Local Government and Elections

HB 17: After a group of district attorneys announced last year they would not prosecute violations of Texas’ laws against abortion, both Speaker Dade Phelan (R-Beaumont) and Lt. Gov Dan Patrick prioritized legislation cracking down on so-called rogue district attorneys. Introduced by Rep. David Cook (R-Mansfield), the law permits residents to petition to remove any district attorney or prosecuting county attorney who adopts formal or informal policies or practices that prohibit or limit the enforcement of state laws.

HB 2127: One of the biggest items of importance that passed this session that did not make either chamber’s priority list was HB 2127, a newfangled method of preempting local government regulations the state deems excessive. The bill is subject to a contentious court battle and a district judge ruled the law unconstitutional on Wednesday, but the state immediately appealed the ruling.

HB 3053: Introduced by Rep. Jay Dean (R-Longview), this law addresses a “rush to annex” that took place before a 2017 reform bill prohibited involuntary annexations in large counties. Under this law, cities must hold an election on November 7, 2023 for any ETJs that were forcibly annexed between March 3, 2015 and December 1, 2017 to determine if the residents assent to the annexation.

SB 29: Two sessions after emergency powers were first used in response to the COVID-19 pandemic, the Texas Legislature has begun to dial back some of those powers wielded by local governments. Under SB 29 by Sen. Brian Birdwell, local governments are now prohibited from imposing mask mandates, closing businesses or schools, or requiring vaccines in order to prevent the spread of COVID-19. The legislation came after several local governments challenged Gov. Greg Abbott’s authority to override local officials in disaster responses, in which the Texas Supreme Court sided with Abbott. With Abbott’s orders prohibiting local mandates now expired, the new state law codifies his orders into a permanent limitation on local governments.

SB 1750: Introduced by Sen. Paul Bettencourt (R-Houston), SB 1750 requires any county with a population of 3.5 million or more to return elections management to the elected county clerk and elected tax assessor-collector and voter registrar. As the only qualifying county, Harris County sued in an attempt to block the law’s implementation. The Supreme Court of Texas stayed a lower court injunction and the law will take effect as scheduled, effectively removing controversial elections administrator Clifford Tatum.

SB 1933: Also introduced by Bettencourt, SB 1933 authorizes the Texas Secretary of State’s (SOS) office to intervene in large counties with a recurring pattern of problems with elections or voter registration. With a population cutoff of four million, the law will only apply to Harris County and allows the SOS to investigate complaints and implement a temporary administrative oversight of the county’s elections or remove an administrator who fails to rectify elections mismanagement.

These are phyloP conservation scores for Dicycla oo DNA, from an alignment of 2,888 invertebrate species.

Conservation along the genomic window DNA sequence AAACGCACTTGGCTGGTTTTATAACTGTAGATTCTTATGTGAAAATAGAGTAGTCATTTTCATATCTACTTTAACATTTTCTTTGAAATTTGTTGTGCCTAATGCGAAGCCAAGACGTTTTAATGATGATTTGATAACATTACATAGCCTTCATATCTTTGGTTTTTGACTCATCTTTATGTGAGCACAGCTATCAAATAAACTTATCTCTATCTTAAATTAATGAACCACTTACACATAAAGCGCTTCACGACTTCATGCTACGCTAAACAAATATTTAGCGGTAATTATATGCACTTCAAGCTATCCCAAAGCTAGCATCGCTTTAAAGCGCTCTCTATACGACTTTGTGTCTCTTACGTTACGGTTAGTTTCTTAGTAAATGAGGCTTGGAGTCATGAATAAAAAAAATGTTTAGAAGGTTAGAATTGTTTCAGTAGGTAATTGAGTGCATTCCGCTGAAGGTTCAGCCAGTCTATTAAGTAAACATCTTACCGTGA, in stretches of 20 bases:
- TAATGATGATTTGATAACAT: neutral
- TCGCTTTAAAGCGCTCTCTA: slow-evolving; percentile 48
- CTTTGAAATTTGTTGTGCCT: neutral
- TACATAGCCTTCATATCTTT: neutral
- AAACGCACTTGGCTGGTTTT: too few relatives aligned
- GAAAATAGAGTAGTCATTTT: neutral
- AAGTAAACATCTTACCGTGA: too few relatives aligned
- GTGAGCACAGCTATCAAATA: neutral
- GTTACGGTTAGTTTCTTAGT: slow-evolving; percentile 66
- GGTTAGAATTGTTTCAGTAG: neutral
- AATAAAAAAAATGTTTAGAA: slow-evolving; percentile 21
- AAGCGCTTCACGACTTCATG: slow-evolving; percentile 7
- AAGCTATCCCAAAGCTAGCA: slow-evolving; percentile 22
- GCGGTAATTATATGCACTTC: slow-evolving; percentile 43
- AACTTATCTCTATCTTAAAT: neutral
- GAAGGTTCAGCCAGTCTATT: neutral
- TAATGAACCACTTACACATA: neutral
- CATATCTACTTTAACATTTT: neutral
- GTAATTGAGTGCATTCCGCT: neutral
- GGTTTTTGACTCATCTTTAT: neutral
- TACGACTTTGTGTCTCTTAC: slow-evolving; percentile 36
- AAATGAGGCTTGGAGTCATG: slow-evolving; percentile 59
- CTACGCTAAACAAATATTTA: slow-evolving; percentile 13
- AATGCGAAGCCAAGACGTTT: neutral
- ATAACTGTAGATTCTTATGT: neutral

SB 2038: Under the 1963 Municipal Annexation Act, cities had the authority to forcibly annex nearby neighborhoods to collect sales taxes and impose regulations and restrictions on land usage without obligation to provide services or even allow residents to vote in city elections. Although lawmakers made it more difficult for cities to annex in recent sessions, Bettencourt’sSB 2038 allows residents to exit an Extra Territorial Jurisdiction (ETJ) if 50 percent of registered voters or a majority of the landowners of the jurisdiction sign a petition for removal. A second pathway for ending an ETJ is for 5 percent of registered voters to sign a petition calling for an election to leave.

Public Safety and Border Security

HB 6: Rep. Craig Goldman (R-Fort Worth) authored a bill to increase the possible criminal penalties for the offense of fentanyl trafficking that leads to someone’s death. The legislation allows prosecutors to charge fentanyl traffickers with murder and requires medical examiners to list the manner of death as “homicide” for those who die from fentanyl poisoning. Goldman’s bill passed overwhelmingly with bipartisan support.

HB 28: Rep. Shelby Slawson (R-Stephenville) introduced legislation to increase the maximum possible sentence for aggravated assault to life in prison if the assault results in a “permanent vegetative state” or “irreversible paralysis.” Slawson’s bill was inspired by Brandi Todd, who survived a horrific stabbing that left her paralyzed from the waist down, and Jessica Hogland, a college student who was paralyzed after being shot in the face and later died. Currently, the maximum sentence for aggravated assault even in Todd’s and Hogland’s cases is 20 years in prison.

HB 90: Rep. Jared Patterson (R-Frisco) authored legislation to provide compensation for the families of National Guardsmen and other service members killed in the line of duty. The act is named after Sgt. Bishop Evans, a 22-year-old National Guardsman deployed to Operation Lone Star who died after trying to rescue two people in the Rio Grande. Evans was from Arlington.

SB 402: Largely in response to a criminal case backlog in Harris County, Sen. John Whitmire (D-Houston) introduced SB 402 prioritizing capital murder and murder trials. According to the Harris County District Attorney’s Office, the average wait between filing and trial is 44 months. There are currently 1,816 such cases awaiting trial in the county with 876 charged suspects either out on bond or fugitives from law enforcement.

SB 1004: Introduced by Sen. Joan Huffman (R-Houston), SB 1004 creates a criminal offense for removing or tampering with an ankle monitor. Gov. Greg Abbott called for the change after several people were murdered in the Dallas area allegedly by paroled suspects who had removed or interfered with monitors. Pretrial services in some local jurisdictions do not automatically report ankle-monitor violations, and often require the district attorney’s office to obtain a court order before releasing monitoring data for suspects released on bail.

Miscellaneous border bills: On the same day Gov. Greg Abbott announced the state’s buoy barrier system to deter illegal immigration, he signed into law a series of bills designed to strengthen border security. Those taking effect on Friday include compensation for property owners affected by illegal immigration, giving more authority to federal border agents to enforce state law, border security compacts with other states, training for law enforcement, and designating cartels as foreign terrorist organizations. Some of the bills Abbott approved took effect immediately.